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    I've never understood why being a Photographer is considered a bad thing, I used to volunteer at a railway, who I also spent a rather lot of money on becoming a life member (for me at time). I always found it odd when volunteering you would still get the "****ing freeloading photographer" from a certain person. It always confused me as annually I'd spend far too much on food/drink in the buffets or buying books in the shop. And occasionally buy tickets to travel even though the life membership gave free travel. To this day I've never understood why this insult continuenly came flying towards me, I'd like to think I'm thick skinned towards most things, but I just didn't understand WHY it was said, as I was clearly trying to do anything but freeload, if anything it made me want to freeload to spite, but thought better of it.


    I can understand why he would be sufficiently angry with freeloaders, but the link between one group and one person, to this day I've not understood.
     
  15. 73129

    73129 Member

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    I don’t care about photographers freeloading on preserved railway or photographing main line charters it's just on of those things. But there seems to be a growing number who think they can go anywhere they like. They don’t give a dam about trespassing on private land or railway property. Be it preserved railway land or net work rail property. They also think they have the god given right to cut down bushes or trees when in their way. I also don’t under stand why they can’t take their litter/rubbish home with them. I find umpteen empty drink cans and food wrappers left around.
     
  16. Spamcan81

    Spamcan81 Nat Pres stalwart

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    Litter is a problem not restricted to inconsiderate photographers I'm afraid, nor is trespass.
     
  17. ADB968008

    ADB968008 Guest

    It's a double edged sword really...

    Volunteers pretending (or maybe they are) troubled artists / rock star mentality... typically abuse their fans as they believe "there's plenty more where they came from"..

    but when the fans find someone/thing else more intersting / less hostile and move on..

    the same engineers sit there with a begging bowl, appeal, leaflet and crave the attention they have lost.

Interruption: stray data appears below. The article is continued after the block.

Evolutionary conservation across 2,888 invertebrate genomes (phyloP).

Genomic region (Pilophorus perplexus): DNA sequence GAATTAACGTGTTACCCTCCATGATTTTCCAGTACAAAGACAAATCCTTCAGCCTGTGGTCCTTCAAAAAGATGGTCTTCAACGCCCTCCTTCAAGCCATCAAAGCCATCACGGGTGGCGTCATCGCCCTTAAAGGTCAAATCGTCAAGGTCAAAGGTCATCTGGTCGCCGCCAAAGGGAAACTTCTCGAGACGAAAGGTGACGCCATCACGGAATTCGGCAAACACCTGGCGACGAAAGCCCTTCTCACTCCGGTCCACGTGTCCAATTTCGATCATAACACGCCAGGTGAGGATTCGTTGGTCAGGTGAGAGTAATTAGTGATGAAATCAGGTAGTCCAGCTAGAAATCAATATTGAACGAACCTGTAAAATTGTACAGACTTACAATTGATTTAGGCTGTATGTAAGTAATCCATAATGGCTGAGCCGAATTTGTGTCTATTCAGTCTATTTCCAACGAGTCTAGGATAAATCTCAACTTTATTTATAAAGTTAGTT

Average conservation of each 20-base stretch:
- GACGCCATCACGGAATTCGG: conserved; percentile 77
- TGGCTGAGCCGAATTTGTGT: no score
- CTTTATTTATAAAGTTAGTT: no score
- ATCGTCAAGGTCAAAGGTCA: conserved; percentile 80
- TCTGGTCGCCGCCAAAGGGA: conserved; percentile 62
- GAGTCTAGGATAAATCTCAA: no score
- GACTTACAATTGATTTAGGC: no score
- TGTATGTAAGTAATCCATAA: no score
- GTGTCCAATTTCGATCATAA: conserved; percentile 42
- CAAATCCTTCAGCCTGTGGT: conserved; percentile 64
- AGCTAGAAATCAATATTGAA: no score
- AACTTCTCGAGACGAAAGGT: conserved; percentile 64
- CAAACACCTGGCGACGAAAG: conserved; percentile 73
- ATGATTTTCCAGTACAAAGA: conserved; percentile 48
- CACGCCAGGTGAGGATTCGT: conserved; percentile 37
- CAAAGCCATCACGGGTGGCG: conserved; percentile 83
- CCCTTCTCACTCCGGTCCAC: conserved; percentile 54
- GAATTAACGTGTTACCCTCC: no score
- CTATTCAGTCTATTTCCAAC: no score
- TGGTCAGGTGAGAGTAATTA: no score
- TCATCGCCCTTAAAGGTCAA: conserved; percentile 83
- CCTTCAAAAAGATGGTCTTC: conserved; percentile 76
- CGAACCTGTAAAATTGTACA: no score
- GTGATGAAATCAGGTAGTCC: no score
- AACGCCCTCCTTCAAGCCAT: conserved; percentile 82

All photographers have wallets and spend their money somewhere.. for everyone £1 not in your pot it's going in someone elses.

    I used to donate to a particular locomotive until someone who has no idea who I was decieded to insult me from there, on this forum.. so I give to another fund now instead... doesnt stop me photographing their locomotives still.
     
  18. michaelh

    michaelh Well-Known Member

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    Well said
     
  19. Christoph

    Christoph New Member

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    Hello,

    some very interesting views. The contribution of photographers to preservation might be a good subject for a dissertation. I'm not sure, though if you should get a BA (hons.) for that or if a PhD would be more appropriate (honestly!).

    I could not agree more on that.

    A typical mistake only too common, unfortunately. Even worse if those rock stars also abuse fellow volunteers who do what is written below, just replace "fans" with "fellow volunteers":

    Err, some have wallets but spend their money at petrol stations, photographic shops or food outlets unconnected with any railway.

    And I seriously doubt if that individual will care. I know too many who do not. And quite a few who will, but they are less prominent.

    More to follow tomorrow...

    Regards

    Christoph
     
  20. TonyMay

    TonyMay New Member

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    I was thinking about this, getting the old grey cells going. And I thought, there is a potential market which is photographers, are preserved railways actually exploiting that market properly and to its full potential?

    Photo charters for example tend to be run on an ad hoc basis, and it seems to be important who you know to get on these things. Well, I thought, what can be done?

    With regard to lineside pass holders, how about forming an "XX Railway Photographic Society". Have an online presence. Hold slide shows every few weeks. Hold a competition every year and get sponsorship for the prizes. Organise charters through that society. Actively sell charters to members. Make appeals for resources to them specifically. Organise working parties for lineside clearance through them. Actively go out for that market rather than letting it come to you and then moaning if it doesn't.